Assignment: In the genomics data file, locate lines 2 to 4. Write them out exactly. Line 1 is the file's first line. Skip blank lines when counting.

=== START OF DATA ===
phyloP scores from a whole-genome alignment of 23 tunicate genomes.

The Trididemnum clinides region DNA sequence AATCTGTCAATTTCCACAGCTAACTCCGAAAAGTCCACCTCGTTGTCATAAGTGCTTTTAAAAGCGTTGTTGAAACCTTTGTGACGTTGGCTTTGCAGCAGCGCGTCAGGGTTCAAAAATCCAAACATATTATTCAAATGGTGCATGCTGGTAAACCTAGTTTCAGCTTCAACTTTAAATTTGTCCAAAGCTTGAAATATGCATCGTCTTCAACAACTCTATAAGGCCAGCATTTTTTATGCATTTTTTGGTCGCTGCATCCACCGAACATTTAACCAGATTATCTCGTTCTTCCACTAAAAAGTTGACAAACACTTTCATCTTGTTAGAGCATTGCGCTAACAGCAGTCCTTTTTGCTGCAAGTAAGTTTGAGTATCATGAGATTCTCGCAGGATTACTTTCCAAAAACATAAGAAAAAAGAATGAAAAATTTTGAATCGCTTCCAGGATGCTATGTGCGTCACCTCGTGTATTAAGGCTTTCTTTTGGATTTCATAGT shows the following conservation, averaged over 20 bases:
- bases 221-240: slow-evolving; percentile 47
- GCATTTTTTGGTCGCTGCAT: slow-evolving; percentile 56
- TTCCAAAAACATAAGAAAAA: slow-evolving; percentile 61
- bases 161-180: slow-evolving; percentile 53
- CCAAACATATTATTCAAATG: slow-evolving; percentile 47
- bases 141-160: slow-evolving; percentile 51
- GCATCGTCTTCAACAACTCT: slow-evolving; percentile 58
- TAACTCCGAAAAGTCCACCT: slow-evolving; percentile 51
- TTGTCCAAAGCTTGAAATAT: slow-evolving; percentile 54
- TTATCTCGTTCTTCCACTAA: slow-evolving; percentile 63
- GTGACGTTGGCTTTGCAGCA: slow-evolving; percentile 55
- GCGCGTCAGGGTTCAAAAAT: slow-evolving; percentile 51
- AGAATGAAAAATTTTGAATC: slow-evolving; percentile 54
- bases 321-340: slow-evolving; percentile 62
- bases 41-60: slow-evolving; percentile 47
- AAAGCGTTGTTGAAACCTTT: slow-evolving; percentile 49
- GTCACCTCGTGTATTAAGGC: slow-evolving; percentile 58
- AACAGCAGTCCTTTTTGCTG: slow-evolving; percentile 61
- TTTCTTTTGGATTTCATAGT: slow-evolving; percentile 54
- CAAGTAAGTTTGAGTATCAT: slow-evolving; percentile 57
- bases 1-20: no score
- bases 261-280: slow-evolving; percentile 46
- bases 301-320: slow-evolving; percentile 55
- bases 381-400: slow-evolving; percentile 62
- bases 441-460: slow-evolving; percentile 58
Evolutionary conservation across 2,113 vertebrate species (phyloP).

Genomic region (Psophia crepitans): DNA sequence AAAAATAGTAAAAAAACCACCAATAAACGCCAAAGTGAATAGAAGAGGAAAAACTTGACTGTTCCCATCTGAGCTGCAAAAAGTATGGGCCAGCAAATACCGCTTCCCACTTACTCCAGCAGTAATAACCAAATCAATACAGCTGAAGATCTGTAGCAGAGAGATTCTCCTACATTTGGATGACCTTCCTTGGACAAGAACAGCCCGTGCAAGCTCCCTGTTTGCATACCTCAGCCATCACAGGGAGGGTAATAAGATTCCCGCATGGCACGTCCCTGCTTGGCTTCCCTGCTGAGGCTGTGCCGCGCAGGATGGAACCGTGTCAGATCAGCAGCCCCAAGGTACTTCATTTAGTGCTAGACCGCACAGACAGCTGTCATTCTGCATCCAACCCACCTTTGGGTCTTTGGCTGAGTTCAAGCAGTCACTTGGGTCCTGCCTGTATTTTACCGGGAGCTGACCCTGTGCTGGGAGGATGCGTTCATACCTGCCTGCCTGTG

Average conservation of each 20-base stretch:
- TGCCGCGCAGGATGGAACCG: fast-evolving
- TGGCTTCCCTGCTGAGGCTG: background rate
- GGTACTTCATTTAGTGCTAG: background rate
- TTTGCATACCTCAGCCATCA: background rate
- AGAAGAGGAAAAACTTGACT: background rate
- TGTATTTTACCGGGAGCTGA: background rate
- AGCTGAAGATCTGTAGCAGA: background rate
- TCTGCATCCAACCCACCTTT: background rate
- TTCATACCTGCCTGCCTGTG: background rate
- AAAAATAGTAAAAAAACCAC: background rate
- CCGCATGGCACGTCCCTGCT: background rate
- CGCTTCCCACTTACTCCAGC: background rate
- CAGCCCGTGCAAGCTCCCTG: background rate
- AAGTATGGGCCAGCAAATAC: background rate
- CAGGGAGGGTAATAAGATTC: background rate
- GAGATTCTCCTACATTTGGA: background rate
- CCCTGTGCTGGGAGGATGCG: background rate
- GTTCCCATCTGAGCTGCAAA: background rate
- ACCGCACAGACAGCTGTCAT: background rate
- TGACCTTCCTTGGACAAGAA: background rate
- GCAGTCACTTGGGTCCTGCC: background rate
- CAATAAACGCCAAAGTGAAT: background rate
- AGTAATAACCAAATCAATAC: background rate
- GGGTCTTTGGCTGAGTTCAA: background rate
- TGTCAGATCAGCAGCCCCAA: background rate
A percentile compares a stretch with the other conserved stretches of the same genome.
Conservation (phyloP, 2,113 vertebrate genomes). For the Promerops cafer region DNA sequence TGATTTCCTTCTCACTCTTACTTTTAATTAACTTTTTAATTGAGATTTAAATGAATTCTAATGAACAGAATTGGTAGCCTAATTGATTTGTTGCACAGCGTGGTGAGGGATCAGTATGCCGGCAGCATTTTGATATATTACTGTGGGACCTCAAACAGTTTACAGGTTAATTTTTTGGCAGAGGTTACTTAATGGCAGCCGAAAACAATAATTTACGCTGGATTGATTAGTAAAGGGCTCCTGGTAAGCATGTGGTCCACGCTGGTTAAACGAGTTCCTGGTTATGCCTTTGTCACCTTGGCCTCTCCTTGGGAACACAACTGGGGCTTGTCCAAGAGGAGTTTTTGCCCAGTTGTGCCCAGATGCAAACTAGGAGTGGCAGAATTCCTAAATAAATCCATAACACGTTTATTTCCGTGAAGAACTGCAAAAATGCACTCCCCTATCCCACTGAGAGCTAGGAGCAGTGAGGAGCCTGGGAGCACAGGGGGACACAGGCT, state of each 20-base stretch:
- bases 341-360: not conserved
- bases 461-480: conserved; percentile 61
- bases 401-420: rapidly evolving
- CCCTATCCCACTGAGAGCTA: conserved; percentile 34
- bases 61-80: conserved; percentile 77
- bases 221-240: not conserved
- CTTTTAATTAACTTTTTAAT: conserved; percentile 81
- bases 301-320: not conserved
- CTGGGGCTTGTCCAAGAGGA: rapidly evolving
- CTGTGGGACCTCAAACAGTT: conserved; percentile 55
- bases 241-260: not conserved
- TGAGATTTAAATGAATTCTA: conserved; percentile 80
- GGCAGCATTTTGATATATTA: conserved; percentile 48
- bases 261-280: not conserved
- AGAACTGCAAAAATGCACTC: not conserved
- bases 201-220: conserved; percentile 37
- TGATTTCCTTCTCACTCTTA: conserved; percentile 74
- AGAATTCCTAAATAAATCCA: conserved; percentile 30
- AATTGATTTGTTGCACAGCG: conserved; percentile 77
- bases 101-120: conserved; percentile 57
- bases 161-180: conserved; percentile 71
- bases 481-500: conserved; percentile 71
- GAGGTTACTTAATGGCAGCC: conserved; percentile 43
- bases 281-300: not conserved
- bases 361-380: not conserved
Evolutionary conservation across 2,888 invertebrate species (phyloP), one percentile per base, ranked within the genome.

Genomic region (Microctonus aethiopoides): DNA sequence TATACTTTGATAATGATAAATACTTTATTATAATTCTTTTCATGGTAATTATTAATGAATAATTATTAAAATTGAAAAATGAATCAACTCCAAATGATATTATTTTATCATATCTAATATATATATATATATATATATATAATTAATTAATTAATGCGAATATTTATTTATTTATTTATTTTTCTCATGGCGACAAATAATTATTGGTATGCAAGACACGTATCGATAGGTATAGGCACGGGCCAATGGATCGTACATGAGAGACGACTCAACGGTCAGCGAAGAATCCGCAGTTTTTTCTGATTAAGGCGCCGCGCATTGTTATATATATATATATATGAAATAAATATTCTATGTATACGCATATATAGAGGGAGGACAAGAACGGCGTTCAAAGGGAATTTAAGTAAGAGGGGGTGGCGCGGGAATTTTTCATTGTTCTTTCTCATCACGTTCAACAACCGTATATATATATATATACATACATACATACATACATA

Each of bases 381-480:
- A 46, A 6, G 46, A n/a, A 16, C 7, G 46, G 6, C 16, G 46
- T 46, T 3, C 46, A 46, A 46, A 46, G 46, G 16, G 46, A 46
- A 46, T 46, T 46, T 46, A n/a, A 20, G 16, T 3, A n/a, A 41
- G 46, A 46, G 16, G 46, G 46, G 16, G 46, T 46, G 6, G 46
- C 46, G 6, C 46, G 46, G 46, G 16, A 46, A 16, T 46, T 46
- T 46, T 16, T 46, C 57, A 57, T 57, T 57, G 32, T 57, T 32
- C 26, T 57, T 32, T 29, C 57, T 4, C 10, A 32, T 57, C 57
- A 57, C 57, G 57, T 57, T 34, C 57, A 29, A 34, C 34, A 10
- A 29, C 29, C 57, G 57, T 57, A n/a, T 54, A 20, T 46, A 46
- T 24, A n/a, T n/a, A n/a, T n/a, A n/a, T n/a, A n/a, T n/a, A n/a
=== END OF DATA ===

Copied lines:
The Trididemnum clinides region DNA sequence AATCTGTCAATTTCCACAGCTAACTCCGAAAAGTCCACCTCGTTGTCATAAGTGCTTTTAAAAGCGTTGTTGAAACCTTTGTGACGTTGGCTTTGCAGCAGCGCGTCAGGGTTCAAAAATCCAAACATATTATTCAAATGGTGCATGCTGGTAAACCTAGTTTCAGCTTCAACTTTAAATTTGTCCAAAGCTTGAAATATGCATCGTCTTCAACAACTCTATAAGGCCAGCATTTTTTATGCATTTTTTGGTCGCTGCATCCACCGAACATTTAACCAGATTATCTCGTTCTTCCACTAAAAAGTTGACAAACACTTTCATCTTGTTAGAGCATTGCGCTAACAGCAGTCCTTTTTGCTGCAAGTAAGTTTGAGTATCATGAGATTCTCGCAGGATTACTTTCCAAAAACATAAGAAAAAAGAATGAAAAATTTTGAATCGCTTCCAGGATGCTATGTGCGTCACCTCGTGTATTAAGGCTTTCTTTTGGATTTCATAGT shows the following conservation, averaged over 20 bases:
- bases 221-240: slow-evolving; percentile 47
- GCATTTTTTGGTCGCTGCAT: slow-evolving; percentile 56